Chapter 13 notes

Chapter 13 notes - Chapter 13 Notes Mendel and the Gene a...

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Chapter 13 Notes – Mendel and the Gene a. Mendel’s Experiments with a Single Trait Heredity – the transmission of traits from parents to offspring Trait – any characteristic of an individual ranging from overall height to the primary structure of a particular membrane protein. 1. Blending inheritance claimed that the traits observed in a mother and father blend together to form the traits observed in their offspring. 2. Inheritance of acquired characters claimed that traits present in parents are modified, through use, and passed on to their offspring in the modified form. Model organisms consist of individuals that are usually small, short lived, inexpensive to car for, prolific in producing offspring, and easy to manipulate experimentally. 1. Pisum sativum Genetics is the branch of biology that focuses on the inheritance of traits. Self-fertilization takes place when pollen from one flower falls on the female reproductive organ of that same flower. 1. Mendel cut off male organs and then pollinated the flower uses pollen from other flowers. Mendel studied peas that varied in seven traits: seed shape, seed color, pod shape, pod color, flower color, flower and pod position, and stem length. 1. Each trait existed in two forms. Phenotype – the observable features of an individual Pure line – consists of individuals that produce offspring identical to themselves when they are self-pollinated or crossed to another member of the same population. Parental generation produces F 1 generation which produces F 2 , etc. When Mendel performed a reciprocal cross (a set of matings where the mother’s phenotype in the first cross is the father’s phenotype in the second cross, and the father’s phenotype in the first cross is the mother’s phenotype in the second cross) he determined that it does not matter whether the genetic determinants for seed shape are located in the male or female parent. When Mendel crossed the F1 generation, he noticed a 3:1 relationship. Dominant and recessive genes were observed. 1. In genetics, the terms dominance and recessiveness refer only to which phenotype is observed in individuals carrying two different genetic determinants.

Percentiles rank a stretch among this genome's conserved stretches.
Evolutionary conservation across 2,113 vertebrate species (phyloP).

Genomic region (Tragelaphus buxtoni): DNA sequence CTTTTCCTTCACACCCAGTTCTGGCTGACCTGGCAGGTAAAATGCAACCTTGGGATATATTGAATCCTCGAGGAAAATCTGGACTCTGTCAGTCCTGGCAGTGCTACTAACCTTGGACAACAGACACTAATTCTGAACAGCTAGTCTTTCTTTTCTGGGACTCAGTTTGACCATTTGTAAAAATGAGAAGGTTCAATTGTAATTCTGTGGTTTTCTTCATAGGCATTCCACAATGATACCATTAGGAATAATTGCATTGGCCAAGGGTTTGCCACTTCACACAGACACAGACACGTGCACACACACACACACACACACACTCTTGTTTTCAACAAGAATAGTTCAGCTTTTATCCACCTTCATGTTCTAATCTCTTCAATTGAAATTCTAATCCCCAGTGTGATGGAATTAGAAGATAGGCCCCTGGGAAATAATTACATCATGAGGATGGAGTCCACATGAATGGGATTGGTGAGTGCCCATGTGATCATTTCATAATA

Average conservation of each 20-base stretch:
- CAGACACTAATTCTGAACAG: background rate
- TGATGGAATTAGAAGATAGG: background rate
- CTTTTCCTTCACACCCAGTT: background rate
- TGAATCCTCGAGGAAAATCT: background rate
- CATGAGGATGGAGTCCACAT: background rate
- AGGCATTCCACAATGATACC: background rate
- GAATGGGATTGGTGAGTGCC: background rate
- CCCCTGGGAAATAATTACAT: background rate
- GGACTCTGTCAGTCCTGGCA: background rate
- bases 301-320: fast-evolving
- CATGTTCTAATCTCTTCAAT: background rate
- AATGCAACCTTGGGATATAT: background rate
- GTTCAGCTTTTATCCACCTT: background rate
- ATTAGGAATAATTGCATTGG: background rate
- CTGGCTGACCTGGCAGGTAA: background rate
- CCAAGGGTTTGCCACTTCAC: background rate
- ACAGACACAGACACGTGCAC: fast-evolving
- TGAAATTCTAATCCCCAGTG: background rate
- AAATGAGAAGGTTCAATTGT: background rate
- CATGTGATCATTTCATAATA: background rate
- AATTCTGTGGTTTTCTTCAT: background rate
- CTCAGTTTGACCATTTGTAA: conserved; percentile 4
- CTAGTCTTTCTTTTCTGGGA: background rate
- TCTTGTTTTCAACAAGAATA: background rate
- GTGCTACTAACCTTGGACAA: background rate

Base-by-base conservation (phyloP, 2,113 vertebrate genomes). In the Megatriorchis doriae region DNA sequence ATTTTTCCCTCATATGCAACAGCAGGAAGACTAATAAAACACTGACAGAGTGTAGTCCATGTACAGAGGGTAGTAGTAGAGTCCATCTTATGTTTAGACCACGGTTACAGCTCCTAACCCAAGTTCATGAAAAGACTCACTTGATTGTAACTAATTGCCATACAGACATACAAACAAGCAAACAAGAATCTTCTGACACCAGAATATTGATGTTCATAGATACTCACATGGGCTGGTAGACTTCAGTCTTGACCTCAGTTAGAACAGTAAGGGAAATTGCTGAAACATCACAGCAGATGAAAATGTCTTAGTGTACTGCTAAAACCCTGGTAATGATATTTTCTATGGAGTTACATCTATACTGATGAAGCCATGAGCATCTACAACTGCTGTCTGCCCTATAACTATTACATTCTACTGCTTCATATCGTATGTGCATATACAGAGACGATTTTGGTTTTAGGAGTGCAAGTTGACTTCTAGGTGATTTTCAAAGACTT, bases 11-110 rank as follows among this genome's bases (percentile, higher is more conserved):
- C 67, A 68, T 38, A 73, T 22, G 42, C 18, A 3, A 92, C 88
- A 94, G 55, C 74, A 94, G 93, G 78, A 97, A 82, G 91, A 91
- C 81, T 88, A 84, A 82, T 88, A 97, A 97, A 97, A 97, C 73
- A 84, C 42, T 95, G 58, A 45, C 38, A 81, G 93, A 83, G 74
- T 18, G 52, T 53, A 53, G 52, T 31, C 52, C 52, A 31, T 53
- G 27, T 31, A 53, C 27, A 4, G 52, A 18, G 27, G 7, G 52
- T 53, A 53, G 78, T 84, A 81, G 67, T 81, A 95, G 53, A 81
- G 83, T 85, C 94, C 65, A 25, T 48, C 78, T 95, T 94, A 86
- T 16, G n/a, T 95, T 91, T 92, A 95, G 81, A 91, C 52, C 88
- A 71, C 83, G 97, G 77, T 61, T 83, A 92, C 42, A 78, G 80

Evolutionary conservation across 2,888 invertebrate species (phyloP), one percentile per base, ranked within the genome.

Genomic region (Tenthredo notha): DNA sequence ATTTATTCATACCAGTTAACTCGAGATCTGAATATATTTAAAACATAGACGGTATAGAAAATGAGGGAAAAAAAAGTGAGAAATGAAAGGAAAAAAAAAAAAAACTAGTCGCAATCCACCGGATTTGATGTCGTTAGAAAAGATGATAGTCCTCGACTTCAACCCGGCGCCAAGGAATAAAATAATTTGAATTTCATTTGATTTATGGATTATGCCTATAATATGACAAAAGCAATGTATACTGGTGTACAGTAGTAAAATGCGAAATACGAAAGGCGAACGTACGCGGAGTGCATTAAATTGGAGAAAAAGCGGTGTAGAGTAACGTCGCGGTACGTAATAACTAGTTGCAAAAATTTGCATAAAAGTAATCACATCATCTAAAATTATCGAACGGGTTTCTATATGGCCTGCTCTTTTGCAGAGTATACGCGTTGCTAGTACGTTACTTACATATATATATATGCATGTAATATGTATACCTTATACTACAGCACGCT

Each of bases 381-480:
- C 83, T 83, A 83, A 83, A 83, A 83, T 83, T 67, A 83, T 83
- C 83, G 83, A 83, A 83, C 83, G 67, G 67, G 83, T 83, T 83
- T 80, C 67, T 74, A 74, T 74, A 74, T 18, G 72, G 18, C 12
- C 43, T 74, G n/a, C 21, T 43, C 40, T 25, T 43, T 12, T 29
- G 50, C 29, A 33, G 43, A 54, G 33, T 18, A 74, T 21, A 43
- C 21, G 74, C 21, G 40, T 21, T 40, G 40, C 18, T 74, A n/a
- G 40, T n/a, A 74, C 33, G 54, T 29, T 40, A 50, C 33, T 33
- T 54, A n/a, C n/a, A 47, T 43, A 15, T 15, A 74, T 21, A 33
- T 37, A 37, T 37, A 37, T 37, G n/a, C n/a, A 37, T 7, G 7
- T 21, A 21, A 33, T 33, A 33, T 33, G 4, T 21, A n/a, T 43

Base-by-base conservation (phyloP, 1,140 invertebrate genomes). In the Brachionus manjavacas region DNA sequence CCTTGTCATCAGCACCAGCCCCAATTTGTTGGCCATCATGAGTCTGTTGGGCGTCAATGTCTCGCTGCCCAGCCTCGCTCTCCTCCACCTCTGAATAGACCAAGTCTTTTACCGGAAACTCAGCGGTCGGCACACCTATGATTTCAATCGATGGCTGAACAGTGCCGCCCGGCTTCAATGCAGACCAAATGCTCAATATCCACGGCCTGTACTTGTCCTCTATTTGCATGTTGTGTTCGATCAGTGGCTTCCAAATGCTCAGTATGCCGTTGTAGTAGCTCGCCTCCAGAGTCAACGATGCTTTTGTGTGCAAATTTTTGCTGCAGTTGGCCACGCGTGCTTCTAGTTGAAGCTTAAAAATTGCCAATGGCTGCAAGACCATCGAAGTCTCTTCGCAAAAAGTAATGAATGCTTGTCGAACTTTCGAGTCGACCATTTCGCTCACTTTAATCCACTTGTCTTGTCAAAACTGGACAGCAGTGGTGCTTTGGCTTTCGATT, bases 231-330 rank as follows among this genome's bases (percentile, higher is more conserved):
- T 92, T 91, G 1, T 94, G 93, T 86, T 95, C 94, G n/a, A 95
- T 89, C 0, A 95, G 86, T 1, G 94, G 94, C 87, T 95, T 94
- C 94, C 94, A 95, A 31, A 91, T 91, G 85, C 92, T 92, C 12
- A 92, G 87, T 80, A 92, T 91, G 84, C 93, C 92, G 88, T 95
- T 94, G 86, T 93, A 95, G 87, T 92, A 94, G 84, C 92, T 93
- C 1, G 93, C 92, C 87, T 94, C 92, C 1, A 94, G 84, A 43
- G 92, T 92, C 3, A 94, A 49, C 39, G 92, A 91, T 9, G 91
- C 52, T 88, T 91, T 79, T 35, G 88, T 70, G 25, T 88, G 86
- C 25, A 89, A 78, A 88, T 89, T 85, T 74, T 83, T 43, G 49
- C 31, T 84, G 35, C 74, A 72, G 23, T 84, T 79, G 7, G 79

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This note was uploaded on 03/31/2008 for the course BIO 13 taught by Professor Mclaughlin during the Fall '07 term at Tufts.

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Chapter 13 notes - Chapter 13 Notes Mendel and the Gene a...

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